apple watch

 Olio Model One

Olio sold out of both versions – black and silver – of all of their Model One’s. the device also seems to be doing very well. According to Olio,

“… we received the results of our latest round of water pressure testing. The Model One withstood the equivalent of 50M (164 feet) of water pressure, which is the high bar for traditional, non-dive watches, and something rarely, if ever seen in consumer electronics like smartphones. More impressively, when the microphone hole is sealed, and we air-pressure test the rest of the watch seals, we remain air-tight past 70M (230 feet), at which point standard watch pressure testing equipment can’t go higher. We’re purchasing specialty dive watch pressure testers to continue testing and optimizing those seals.

“The Model One so far has gone through over 300 distinct tests for everything from drop to impact; altitude to water pressure; extreme cold to sweltering heat; and Coca-Cola to dishwashing soap. To date, no Olio Model One front or rear crystal has broken during use. Not one. It is slated to go through many more tests in real world conditions before it reaches your wrists this summer. We are building our watches to handle whatever adventure you bring their way and we can’t wait to hear where you decide to take them.”

This is impressive. This guy isn’t going to get damaged from wearing it while exercising – be that working out or swimming – and will likely survive the standard snorkel or scuba dive – without getting damaged. However, an updated delivery date hasn’t come out of Olio yet. These are still expected sometime in “the summer of 2015.”

Pebble Time

Yeah, I have NO update at all on this guy. The original estimate for delivery of Pebble Time was “May 2015.” Pebble has just under two weeks left to make that delivery window, and there hasn’t been any kind of indication that the device will ship on time or even any kind of project update from them since 2015-05-09 (or the Friday before Mother’s Day, here in the States).

Update #17, sent out on 2015-05-04 indicated that mass production was scheduled to start that week (so, about two weeks ago, as of this writing). I am assuming everything is still on schedule. Pebble’s done this Kickstarter thing before, so they kinda know what they’re doing.

Henge Docks Horizontal Dock

Yeah… I’m not a happy camper about this one. Not happy at all.

Henge Docks announced the product in 2013. It was originally supposed to ship a year ago, but was pushed back. Henge Docks brought it to CES 2015 in the form of a prototype, and it was a HUGE success there. They opened up purchases of the dock, including its Early Adopter Program in mid-January 2015. They sold out almost instantly. Their scheduled delivery date for the Early Adopter edition, which for an extra charge, got you the dock before everyone else, plus special access to their beta firmwares and exclusive support community, was April 2015, with standard delivery for all other Horizontal Dock orders scheduled for June 2015.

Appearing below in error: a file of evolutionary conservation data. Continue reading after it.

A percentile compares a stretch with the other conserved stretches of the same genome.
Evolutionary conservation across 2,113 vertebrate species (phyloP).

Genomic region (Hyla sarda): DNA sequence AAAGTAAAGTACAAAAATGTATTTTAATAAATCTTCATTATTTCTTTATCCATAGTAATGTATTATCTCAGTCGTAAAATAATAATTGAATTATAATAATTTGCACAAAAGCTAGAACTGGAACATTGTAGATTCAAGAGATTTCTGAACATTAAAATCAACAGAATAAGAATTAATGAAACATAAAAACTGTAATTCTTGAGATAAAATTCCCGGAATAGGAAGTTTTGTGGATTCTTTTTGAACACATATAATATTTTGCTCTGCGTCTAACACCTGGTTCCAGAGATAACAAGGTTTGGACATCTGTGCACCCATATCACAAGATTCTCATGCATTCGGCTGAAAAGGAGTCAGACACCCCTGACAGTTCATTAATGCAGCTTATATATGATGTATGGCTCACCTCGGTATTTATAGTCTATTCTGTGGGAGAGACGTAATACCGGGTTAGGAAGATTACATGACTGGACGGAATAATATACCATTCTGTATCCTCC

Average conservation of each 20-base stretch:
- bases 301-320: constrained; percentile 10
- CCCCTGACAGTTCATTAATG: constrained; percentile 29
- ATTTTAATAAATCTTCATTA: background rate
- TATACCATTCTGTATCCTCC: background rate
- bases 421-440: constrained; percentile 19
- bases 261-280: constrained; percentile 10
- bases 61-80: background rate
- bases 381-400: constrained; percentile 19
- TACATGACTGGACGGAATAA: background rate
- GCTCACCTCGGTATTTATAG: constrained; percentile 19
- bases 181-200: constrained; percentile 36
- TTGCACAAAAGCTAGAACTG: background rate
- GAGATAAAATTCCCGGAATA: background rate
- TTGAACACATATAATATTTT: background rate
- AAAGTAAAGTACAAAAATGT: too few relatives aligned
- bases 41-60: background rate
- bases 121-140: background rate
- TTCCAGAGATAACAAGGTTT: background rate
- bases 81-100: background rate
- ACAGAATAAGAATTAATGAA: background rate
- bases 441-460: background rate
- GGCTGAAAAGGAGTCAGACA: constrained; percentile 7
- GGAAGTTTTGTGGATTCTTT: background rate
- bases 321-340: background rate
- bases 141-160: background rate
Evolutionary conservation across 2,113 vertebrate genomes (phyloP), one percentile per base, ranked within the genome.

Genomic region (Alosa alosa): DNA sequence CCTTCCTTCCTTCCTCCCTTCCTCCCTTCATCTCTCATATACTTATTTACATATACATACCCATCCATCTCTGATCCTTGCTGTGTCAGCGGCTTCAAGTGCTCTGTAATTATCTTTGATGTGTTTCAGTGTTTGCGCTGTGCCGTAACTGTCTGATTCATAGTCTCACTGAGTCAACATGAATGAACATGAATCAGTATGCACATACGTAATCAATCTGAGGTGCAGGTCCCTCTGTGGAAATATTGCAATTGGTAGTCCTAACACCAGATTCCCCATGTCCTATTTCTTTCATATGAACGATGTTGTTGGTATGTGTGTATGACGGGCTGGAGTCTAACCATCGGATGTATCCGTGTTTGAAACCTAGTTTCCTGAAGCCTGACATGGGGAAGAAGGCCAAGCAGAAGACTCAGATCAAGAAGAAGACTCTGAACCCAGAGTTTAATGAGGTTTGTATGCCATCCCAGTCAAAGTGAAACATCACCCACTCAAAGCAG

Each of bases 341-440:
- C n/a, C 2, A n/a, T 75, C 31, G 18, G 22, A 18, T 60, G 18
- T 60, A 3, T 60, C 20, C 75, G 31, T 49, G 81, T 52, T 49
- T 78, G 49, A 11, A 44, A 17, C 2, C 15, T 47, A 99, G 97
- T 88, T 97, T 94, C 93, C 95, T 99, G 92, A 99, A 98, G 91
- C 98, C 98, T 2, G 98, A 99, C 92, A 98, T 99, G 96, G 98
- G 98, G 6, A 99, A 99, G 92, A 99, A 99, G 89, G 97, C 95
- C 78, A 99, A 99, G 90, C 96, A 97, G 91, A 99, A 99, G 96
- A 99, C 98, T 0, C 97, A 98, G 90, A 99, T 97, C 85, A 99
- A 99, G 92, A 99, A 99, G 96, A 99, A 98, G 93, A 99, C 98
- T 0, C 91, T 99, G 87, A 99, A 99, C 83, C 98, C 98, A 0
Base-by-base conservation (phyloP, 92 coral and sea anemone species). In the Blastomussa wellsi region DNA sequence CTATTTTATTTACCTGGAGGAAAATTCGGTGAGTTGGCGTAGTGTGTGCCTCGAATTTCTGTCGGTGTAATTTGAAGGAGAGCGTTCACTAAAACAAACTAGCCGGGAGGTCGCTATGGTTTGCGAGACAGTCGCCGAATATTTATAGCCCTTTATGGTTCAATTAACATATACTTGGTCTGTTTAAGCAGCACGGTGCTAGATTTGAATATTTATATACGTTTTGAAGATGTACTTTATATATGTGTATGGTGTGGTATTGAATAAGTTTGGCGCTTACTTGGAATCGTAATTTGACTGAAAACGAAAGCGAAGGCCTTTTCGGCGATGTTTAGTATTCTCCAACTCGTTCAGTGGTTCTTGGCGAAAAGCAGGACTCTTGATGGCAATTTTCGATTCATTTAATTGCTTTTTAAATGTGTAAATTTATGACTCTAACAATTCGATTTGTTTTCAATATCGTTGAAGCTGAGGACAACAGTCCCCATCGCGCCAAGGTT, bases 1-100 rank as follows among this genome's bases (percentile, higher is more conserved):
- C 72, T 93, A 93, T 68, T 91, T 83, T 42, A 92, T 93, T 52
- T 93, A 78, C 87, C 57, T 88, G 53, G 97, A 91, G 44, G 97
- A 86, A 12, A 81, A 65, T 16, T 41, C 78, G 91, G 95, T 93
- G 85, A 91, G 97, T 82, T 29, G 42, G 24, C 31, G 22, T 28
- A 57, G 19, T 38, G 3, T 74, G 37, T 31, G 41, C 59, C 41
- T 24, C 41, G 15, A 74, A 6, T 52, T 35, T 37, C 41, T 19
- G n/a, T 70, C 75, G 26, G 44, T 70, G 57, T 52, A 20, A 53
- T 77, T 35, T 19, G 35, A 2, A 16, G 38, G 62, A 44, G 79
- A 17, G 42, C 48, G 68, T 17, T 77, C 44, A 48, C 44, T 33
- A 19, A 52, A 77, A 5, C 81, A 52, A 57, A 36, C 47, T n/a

They opened up the exclusive support area with an announcement they sent on 2015-03-06. You logged in, took a couple of surveys and were given the opportunity to submit bugs or suggestions. O 2015-04-10, Henge Docks announced that they were pushing back delivery of the dock due to a change in the power supply. They were upgrading the design to a 150 watt power supply from a 127 watt power supply. Between 2015-04-12 through 2015-04-26, the Henge Docks team were scheduled to travel to China to work with their manufacturing partner on assembly of the dock. Delivery of Early Adopter units had been pushed to EARLY May 2015.

I emailed Henge Docks on 2015-05-14 and received the following from their customer service department,

“At this time, we do not have a set, final ship date for the Early Adopter Horizontal Docks. As soon as we have additional information from our Product Development Team we will notify our Early Adopter Customers

“I understand the lack of information is frustrating, we are anxious to get this product out the door. If you prefer to opt out of the Early Adopter program, we understand.”

My response to them was a somewhat tepid, “thank you no. Don’t opt me out. I paid to get into that program. What I want and need is an updated delivery date for the RETAIL product I purchased.”

The organization hasn’t responded to my reply.

What’s bothering me the most here, is that there’s been no official update on this product since 2015-04-10. The organization has missed two (2) delivery dates. This was a RETAIL purchase. The dock wasn’t purchased via Kickstarter or IndieGo-Go. This was a retail purchase. The organization has taken my money and hasn’t delivered the product as of yet; and they’ve missed not only their initial shipment window, but their recast shipment window.

The Early Adopter program website so far is a ghost town. The docks haven’t been delivered; and its clear to me, given the lack of updates on the program, that there are additional engineering problems related to the 150 watt power supply. The units likely are getting too hot and there isn’t enough room for a bigger fan in the current case; or they ran onto some other engineering issue after respec-ing the bigger power supply. I’m guessing of course.

The big issue here is that Henge Docks took payment for my dock in January. They have my money. I don’t have my purchased product. The least they can do is update everyone that bought an Early Adopter unit on where we are with the whole process.

This is a big deal for me, as I want and need a true docking solution for my MacBook Pro, and have wanted one since purchasing my original MacBook Pro back in 2006. Thunderbolt docks aren’t really the way I wanted to go. I don’t want to plug and chug ANY cables in and out of my notebook computer.